“Yes, I’m an AT&T customer and absolutely want a way out. The biggest thing keeping me from leaving all these years is because we live in the Southeast but are from the North and my husband cannot see his Pittsburgh Steelers in action during football season. So, we’ve continued to pay the outrageous bill every month. I’ve searched the web up and down looking for an outright NFL Sunday ticket channel – it’s not available, so this is what holds us hostage as a paying customer. My husband has a large TV and after a long week at work refuses to watch his football games on a computer. We know other people in the same situation. We have the following services:
“Fiber Optics Internet – good, but don’t really know the difference between this and anything else on the market. Been a customer since the late 90s DSL service.
“Direct TV – feel robbed every month. NFL Sunday ticket keeps us as customers.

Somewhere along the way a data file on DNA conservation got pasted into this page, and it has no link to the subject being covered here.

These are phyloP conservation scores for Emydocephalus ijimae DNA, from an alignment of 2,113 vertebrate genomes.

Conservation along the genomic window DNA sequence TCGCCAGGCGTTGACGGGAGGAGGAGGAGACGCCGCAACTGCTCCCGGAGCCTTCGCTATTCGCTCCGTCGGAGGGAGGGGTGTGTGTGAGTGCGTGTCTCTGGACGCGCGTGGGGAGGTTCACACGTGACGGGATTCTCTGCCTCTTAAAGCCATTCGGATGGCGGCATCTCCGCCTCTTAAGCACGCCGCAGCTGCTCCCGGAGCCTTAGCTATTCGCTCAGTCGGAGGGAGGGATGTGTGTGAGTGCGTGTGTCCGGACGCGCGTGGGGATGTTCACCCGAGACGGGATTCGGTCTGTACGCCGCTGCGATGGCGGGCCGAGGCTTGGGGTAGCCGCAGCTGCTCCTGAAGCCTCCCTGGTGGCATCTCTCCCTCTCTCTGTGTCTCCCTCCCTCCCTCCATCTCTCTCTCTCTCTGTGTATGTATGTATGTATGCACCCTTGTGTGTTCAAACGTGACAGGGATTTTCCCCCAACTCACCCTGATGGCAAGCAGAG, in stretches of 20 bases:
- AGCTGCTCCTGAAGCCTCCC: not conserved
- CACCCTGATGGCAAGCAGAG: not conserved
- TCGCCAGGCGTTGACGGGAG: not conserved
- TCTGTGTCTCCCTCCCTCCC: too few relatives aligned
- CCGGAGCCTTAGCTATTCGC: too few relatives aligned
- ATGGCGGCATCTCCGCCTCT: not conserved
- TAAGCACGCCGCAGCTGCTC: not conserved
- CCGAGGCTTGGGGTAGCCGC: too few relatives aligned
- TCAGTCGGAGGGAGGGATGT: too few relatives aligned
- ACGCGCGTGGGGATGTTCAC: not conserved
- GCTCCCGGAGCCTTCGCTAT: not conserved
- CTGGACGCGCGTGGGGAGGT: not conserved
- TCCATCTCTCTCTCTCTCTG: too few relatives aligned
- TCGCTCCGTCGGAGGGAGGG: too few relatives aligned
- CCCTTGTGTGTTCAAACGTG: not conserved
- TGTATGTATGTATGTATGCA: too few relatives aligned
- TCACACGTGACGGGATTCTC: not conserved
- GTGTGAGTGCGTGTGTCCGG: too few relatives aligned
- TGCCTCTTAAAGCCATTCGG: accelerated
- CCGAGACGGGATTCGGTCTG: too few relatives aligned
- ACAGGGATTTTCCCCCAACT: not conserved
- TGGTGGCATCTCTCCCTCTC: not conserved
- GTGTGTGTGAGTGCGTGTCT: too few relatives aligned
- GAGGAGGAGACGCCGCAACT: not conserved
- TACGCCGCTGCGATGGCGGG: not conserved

“Mobile Service – I’ve upgraded my handset twice and they changed my plans on me to something not as good and the plan they changed, can’t be reversed. Been thinking about going to Verizon for a while.
“In closing, I did not like going to the retail store and ended up processing my last phone upgrade 3 weeks at Best Buy. So, there you have it. I’m a stuck consumer due to NFL Sunday ticket.” – Christina W.
“I’m a wireless ATT customer and glad of it. This part of the country has no other providers and ATT even has dead zones. As for Direct TV, it works well but is more costly than I care for. There are no real streaming options in this area.” – Steve J.
June 18, 2020